Other days you are caught, sectioned,

suffocated until your screams

reach round the world, it seems.

Your parents were your windows,

your shutters, your walls.

You build yourself to their plan

on their foundation.


It passes. The everyday catches you

firm and secure. Reassuring and ordinary

as a brick villa.

You sleep in a high bed pillowed on hills.

Clouds slide in, sidle over the blue blanket.

The ice-cream man cometh.




Unity Stafford came to work in Gloucestershire in the late 60s, and has been writing with the Cherington group since the 80s. She enjoys country detail, (keeps writing about trees and birds) and has an idea that the experience we work from is influenced by our type of eyesight.


The Weaver’s Tale


What happened at the first rehearsal?

Does he know? His son-in-law,

the seasoned journeyman, is master now.

His grandson stacked for him

beside the hearth a store of apple wood.

His daughter has conjured the dawn fire

from last night’s covered ashes, fed

and guarded it, but now the curfew bell

tells them to let the fire lie down low.


What happened? Does he know?

Sitting by the embers, dark outside,

he’s become the ancient artisan;

fingers too stiff to thread the fine worsted

warp-threads through the reed,

set up a monk’s-belt pattern, hopsack, tabby, twill,

or spot where the shuttle snarled a selvedge;

though his heart-beats still

echo the clacking rhythm of the loom.


He’s almost lost in the fire’s glow,

recalling there was something bright,

forgetting how the lady greeted him

or that his mate the carpenter shouted, fled the scene.

There’s a warm glimmer, something sweet,

nothing to put his finger on, but even so,

as the charred apple-wood utters a last flame,

coins of light scatter invisible leaves,

fall on his idle hands, confusing him.


Bottom, time-served Athenian weaver, is no hero;

strayed in that enchanted hinterland, transformed,

and now he’s ousted. Stumbles through green bracken,

his shaggy head still ringing, nectar in his beard,

gilded with tinsel from a shooting star

(spring’s hoar-frost melted), stretching to catch

the fringes of a phantasy. Stammers now,

finds his feet again on the hard ground.

A play-ground mockery: the cast has disappeared.


Each charm has boundaries as well as bonds.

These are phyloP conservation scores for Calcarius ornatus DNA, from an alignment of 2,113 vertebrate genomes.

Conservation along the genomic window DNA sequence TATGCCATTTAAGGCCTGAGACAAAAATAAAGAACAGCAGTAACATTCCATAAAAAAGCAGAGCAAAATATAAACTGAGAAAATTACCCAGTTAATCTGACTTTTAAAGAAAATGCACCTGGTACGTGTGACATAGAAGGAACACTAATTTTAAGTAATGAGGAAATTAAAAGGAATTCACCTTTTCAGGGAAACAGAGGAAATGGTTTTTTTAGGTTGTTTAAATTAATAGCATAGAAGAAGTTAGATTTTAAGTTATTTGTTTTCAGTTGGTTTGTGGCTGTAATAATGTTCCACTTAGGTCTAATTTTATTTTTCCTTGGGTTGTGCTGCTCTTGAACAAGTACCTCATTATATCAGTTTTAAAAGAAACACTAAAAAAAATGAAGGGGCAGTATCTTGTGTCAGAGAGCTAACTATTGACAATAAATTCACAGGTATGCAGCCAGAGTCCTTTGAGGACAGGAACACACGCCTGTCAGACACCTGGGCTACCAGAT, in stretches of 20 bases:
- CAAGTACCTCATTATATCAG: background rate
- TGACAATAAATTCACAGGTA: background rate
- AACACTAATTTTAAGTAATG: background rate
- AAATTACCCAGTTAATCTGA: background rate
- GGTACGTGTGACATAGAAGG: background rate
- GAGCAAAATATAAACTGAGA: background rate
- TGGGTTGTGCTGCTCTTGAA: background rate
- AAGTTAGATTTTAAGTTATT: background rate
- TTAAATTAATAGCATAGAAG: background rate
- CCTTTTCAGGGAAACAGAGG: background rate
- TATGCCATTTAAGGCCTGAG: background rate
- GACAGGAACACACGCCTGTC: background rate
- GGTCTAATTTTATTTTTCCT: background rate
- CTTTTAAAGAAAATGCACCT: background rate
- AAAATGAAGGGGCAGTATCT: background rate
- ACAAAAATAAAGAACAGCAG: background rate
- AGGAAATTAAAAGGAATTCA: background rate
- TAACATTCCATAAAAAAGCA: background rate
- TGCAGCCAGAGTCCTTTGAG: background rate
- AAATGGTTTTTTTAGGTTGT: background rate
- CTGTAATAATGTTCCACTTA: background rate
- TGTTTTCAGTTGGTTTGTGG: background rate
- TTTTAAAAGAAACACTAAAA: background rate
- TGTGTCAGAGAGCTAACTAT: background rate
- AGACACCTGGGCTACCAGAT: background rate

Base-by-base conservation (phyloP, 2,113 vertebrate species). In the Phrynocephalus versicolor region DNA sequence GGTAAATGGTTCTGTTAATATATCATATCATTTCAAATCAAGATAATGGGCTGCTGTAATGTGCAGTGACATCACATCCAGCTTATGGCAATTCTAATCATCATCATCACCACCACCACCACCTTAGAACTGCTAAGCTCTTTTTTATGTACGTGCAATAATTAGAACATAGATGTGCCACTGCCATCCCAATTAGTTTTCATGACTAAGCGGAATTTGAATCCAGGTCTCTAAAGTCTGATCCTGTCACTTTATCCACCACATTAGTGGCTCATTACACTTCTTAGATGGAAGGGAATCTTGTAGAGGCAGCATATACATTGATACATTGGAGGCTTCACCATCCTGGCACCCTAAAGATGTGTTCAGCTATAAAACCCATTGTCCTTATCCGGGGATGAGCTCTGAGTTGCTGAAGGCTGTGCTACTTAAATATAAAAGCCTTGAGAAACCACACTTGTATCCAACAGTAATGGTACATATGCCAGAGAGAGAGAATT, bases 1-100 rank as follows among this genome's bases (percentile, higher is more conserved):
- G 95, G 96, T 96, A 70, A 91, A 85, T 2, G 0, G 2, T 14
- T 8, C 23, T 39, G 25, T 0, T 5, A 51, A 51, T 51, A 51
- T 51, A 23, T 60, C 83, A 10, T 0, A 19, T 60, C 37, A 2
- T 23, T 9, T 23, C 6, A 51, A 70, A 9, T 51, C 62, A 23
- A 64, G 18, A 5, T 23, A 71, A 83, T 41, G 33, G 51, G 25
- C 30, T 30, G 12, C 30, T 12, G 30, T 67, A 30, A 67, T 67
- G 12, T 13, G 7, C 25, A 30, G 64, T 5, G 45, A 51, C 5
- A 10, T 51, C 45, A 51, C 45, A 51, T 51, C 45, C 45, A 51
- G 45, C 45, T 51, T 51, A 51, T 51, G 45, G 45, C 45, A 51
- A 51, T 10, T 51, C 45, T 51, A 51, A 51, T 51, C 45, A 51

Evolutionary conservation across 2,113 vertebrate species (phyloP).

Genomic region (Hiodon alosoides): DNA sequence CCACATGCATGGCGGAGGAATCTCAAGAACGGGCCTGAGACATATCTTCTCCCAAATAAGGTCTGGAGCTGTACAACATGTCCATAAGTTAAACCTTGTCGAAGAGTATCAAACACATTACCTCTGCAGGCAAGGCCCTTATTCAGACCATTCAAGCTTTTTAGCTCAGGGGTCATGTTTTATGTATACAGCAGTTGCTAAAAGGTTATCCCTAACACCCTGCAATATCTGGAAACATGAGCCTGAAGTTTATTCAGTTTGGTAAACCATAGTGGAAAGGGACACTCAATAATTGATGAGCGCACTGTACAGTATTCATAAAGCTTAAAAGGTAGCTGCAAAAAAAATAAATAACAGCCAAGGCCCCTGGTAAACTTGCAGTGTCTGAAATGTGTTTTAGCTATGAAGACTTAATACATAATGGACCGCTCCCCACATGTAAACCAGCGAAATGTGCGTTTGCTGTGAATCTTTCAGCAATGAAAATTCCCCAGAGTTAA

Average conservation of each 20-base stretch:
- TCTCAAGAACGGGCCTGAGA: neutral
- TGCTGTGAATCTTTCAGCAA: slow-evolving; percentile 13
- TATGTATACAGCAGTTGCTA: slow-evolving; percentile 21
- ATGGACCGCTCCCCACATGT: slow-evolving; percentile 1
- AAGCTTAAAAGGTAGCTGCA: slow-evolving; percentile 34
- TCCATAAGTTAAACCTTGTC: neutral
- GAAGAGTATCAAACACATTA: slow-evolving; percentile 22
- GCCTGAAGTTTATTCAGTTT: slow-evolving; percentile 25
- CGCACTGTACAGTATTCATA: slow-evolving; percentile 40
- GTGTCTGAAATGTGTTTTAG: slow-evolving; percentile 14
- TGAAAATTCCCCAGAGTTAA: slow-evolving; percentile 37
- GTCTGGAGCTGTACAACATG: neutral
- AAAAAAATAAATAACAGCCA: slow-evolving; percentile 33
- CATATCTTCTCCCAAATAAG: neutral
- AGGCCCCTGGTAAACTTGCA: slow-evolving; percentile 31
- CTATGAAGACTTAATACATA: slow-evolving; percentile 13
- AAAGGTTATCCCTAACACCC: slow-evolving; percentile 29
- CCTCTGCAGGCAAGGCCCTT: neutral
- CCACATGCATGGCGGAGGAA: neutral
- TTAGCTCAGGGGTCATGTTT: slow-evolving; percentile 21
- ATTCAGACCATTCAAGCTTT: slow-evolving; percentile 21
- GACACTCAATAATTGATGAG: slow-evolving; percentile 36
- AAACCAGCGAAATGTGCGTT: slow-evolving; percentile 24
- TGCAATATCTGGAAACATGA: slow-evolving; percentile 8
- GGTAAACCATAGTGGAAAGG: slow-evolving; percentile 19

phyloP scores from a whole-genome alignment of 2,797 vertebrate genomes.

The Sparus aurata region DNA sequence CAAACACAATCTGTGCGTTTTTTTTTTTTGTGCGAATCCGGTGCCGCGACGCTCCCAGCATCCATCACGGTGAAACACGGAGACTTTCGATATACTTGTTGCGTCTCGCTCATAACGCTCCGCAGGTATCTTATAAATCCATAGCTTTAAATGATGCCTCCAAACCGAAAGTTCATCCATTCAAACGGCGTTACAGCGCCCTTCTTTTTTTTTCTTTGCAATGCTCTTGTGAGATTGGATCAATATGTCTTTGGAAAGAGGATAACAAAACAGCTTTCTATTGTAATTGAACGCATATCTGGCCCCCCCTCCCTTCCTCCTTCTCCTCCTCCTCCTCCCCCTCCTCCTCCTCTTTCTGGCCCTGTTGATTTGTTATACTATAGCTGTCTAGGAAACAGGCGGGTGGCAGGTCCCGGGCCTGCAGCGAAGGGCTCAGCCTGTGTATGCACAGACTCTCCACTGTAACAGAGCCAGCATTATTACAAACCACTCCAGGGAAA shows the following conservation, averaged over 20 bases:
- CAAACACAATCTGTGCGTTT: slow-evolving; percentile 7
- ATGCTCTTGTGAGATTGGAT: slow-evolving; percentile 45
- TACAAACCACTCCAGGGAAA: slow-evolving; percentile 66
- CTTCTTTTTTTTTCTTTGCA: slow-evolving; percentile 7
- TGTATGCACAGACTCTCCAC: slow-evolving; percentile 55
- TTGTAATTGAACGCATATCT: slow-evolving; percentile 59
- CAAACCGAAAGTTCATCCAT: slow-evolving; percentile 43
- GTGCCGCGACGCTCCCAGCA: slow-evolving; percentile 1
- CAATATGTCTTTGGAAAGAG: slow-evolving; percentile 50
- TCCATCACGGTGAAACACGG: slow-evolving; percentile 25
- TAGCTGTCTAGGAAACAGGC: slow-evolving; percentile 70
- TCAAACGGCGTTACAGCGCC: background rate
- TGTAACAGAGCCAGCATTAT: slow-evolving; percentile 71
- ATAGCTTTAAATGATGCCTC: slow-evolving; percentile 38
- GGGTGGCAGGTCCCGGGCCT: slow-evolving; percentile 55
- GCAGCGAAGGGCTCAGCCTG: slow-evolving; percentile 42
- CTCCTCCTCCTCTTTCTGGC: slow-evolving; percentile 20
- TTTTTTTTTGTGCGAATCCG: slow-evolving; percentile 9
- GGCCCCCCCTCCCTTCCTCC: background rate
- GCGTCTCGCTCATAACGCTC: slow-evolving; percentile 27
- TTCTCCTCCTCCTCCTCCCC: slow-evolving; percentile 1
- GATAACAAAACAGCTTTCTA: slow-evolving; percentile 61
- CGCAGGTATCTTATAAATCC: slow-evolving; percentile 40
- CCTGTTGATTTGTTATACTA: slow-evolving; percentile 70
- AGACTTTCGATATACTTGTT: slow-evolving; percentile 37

‘Out of this wood do not desire to go.’

We live within it weightless for a spell.





Michael Henry is married to the poet and artist Tricia Torrington. Michael lived in Canada for 13 years, returning to the UK in 1980. He taught languages. His fifth collection, After The Dancing Dogs, is due out in 2008 from Enitharmon Press. This poem gives Michael’s new collection its title.


Boulevard Theatre


After the dancing dogs

après les chiens qui dansent

and the topiary of poodles


After the feral tiger feats

and the lion sans unicorn

playing the harp’ with his paws


After the Kama Sutra of highwires

Heath Robinsons with a rainbow

and the stale of Spanish Horses


After the night sweats of ammonia

the ripples of pectorals

and eyes glazed and glurrid


After the sawdust rubbed in the nostrils

after the perspiration of canvas

and usherettes with trays of confetti…


Boulevards are leafless and bare

last year’s leaf worn to a hairnet

and nobody’s shadow comes bold.


(this poem was first published in The Observer)




Kate Page is an escaped Londoner who has been living and working in Gloucestershire since the mid-80s.




Our house in Winter

Smelled of paraffin:

You’d keep the blue flames

Firing, trudge home laden,

Sighing, sighing – even then.


Now I light the lavender oil-diffuser

So that you may sleep,

Or if you wake, have

The little flame to see you

Through the night, casting

Shadows across the book shelves

Housing the fictional stuff

Of childhood: the Piper

At the Gates of Dawn,

And the dog who was a Lion,

In the book I smuggled

Into evening prep and hid

Behind a text on trawler fishing,

Which happened far away

On Humberside.



4 - Afterword

Email Poetry Kit - info@poetrykit.org   - if you would like to tell us what you think.
  We are looking for other workshops and communities of poets to feature in this series, please let us know if you feel this might be something for your workshop to be involved in.

Thank you for taking the time to read Caught in the Net.  Our other magazine s are Transparent Words ands Poetry Kit Magazine, which are webzines which appear on the Poetry Kit site and this can be found at - http://www.poetrykit.org/